“Making the Cut” finalists Andrea Pitter, Andrea Salazar and Gary Graham were tasked with creating a concept store — an element that combines artistry and storytelling with business.
“In order to be a success in the fashion industry, you have to have the art and the commerce,” “Making the Cut” creator Sara Rae told TheWrap. “The concept store really lets you physically get into the world of what that designer’s brand is all about,” down to the signage and the vibes felt when entering the store.
Hosted by “Project Runway” alum Heidi Klum and Tim Gunn, “Making the Cut” brings together established designers to compete for a $1 million prize. Even more than its predecessor, the series facilitates the designers’ brands growth by asking contestants to consider the business side of fashion along their journey.
Pitter, a native New Yorker and bridal designer who missed connecting with people on the subway, chose to create an interactive subway experience, complete with a golden handrail and a skateboard embossed with her brand’s name, “Pantora.”
“It was supposed to be a creative store pop up, and it was supposed to be entertaining,” Pitter told TheWrap, “So I didn’t want to do what I would typically do in perhaps, my bridal store. But I wanted to really create an interactive experience, one that people would want to take their phones out and take pictures. And I just wanted it to look and feel like community.”
Using her past bridal clients as inspiration for her ready-to-wear collections, Pitter has woven the community into her brand throughout her time on the show, creating a video ad campaign where women bond over their shared love of fashion.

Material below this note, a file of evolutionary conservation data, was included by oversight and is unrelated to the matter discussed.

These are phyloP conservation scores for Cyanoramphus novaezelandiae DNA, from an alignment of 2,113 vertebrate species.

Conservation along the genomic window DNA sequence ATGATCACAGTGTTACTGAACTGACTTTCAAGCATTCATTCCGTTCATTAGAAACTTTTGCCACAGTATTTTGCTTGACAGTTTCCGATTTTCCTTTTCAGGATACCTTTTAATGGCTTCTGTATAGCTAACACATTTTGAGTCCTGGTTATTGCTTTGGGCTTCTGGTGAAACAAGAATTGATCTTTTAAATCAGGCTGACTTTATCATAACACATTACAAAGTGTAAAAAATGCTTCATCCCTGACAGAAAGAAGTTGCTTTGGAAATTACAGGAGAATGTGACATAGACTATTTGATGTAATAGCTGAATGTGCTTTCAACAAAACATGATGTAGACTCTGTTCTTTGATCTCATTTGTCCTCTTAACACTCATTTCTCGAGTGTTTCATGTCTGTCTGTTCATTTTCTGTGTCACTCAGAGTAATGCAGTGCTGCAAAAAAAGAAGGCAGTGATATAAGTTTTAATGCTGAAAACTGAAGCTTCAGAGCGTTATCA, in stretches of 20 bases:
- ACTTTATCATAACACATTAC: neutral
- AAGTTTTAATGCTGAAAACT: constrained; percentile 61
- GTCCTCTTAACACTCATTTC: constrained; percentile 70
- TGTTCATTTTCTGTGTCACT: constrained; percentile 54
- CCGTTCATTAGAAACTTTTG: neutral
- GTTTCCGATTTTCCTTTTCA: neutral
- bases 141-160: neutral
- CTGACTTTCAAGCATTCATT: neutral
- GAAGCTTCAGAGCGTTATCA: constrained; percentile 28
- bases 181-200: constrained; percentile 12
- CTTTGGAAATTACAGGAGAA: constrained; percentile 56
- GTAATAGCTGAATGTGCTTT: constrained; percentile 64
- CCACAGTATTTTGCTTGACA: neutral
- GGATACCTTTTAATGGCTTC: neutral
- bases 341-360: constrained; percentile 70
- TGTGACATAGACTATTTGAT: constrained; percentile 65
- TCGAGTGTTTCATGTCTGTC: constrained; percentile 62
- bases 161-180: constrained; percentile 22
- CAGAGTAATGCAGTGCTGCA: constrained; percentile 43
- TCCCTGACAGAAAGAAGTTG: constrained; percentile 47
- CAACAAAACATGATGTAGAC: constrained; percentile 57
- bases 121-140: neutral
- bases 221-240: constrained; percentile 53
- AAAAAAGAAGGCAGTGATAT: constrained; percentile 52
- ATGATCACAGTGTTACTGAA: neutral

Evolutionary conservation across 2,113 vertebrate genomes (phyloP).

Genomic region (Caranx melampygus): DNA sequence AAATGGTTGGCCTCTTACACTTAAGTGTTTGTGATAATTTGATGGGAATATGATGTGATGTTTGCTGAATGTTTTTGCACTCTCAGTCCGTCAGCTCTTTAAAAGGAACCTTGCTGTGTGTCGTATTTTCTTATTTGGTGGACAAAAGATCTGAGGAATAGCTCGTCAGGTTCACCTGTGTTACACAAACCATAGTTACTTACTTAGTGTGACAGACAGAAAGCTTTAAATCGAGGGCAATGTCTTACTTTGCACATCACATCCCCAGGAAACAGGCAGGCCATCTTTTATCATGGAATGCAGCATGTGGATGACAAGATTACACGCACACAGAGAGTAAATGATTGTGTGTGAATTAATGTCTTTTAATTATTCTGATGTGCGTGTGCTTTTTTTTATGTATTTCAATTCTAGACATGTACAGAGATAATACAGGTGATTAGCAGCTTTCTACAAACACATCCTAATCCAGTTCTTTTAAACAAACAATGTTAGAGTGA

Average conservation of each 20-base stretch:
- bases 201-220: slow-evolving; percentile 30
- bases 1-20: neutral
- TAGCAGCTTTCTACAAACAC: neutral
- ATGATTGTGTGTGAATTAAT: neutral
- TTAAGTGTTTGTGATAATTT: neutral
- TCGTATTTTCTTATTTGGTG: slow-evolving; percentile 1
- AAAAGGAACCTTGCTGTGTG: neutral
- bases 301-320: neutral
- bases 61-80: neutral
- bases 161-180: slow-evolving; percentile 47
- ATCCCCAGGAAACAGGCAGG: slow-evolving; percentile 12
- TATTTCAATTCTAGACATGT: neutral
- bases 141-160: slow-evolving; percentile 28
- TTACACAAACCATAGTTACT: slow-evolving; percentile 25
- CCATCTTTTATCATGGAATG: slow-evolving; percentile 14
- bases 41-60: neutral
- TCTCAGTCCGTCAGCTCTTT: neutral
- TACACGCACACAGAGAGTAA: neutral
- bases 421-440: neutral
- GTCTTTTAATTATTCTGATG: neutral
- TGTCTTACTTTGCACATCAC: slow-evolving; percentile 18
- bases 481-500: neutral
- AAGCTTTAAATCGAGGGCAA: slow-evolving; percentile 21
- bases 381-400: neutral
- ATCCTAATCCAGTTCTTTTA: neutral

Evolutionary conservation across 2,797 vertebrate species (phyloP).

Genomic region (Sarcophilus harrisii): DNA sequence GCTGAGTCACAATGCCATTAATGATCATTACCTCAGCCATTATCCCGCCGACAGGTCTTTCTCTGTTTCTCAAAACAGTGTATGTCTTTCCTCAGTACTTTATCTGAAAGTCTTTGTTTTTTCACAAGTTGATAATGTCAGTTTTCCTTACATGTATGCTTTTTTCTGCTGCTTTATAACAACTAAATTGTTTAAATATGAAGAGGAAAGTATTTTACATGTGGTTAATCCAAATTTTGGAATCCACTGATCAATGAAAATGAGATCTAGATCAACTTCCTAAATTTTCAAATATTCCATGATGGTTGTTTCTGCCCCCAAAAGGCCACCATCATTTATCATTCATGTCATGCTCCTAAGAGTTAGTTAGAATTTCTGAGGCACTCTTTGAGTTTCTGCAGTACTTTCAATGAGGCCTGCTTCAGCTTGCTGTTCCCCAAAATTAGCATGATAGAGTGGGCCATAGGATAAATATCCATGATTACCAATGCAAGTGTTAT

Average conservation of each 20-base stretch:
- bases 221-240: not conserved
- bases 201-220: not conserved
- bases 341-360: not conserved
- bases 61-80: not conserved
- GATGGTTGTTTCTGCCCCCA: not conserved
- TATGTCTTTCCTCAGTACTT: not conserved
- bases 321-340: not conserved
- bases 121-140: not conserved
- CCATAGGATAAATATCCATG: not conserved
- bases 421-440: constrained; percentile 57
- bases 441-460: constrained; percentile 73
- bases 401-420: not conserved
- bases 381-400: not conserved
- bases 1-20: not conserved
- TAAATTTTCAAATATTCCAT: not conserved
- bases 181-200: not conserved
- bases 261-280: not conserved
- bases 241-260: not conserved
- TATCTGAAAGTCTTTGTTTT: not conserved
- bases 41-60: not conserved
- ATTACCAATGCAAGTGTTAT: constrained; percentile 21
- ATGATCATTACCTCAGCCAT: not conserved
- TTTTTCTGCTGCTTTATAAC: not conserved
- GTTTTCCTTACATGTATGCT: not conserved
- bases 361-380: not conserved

Salazar, who created the edgy and sophisticated brand “Seta,” maintained similar aesthetic to her other stores, while also prioritizing an interactive customer experience by incorporating QR codes, a website and Instagram-friendly photo-ops.
“My concept store was inspired in a fashion museum,” Salazar said. “I tried to to follow a same style by having this concept of a museum that you can scan the code, and then you’re gonna have a beautiful experience….I also created a website, so you can have an online experience as well.”
Graham, a conceptual artist who takes inspiration from history, was inspired by a circular barn in Hancock Shaker Village in Western Massachusetts to create a circular boutique. Using 250 square feet to complete his vision, Graham planned to create a cyclorama — where images would be projected onto the space. While Graham settled for still images instead of projections, his vision to incorporate customers into his brand lives on.
“All the projections would be content that the Gary Graham 422 brand would create,” Graham said. “So whether it was historical content, or one of the print resources, the customer walks in, they see how everything comes into play. And now, I feel like an exciting element from working with Amazon is now we have real people continuing the story.”
While creating a concept store prompted the designers to thoughtfully produce a consumer-facing store, it also challenged them to balance their creativity with a budget.
“That was something that they were evaluating too, how you manage budgets,” Salazar said. “You have to balance all the resources that you have. So, of course, I had to be very careful on my selections.”
Graham, however, had to let go of some of his conceptual ideas to accommodate his budget. “In life and in design, you have to kind of negotiate your conceits and what you let go of,” he said.
While this budget could be limiting to some designers, the security of having a larger budget enabled Pitter to think bigger than she ever would have.
“You don’t always get to go with your wildest thoughts,” Pitter said, “You have to go with the thing that’s consistent, and you can that can be sustainable for you. So this was the opportunity to just kind of do whatever I wanted to do. And I ran with it.”
The full season of “Making the Cut” is now available on Amazon Prime Video.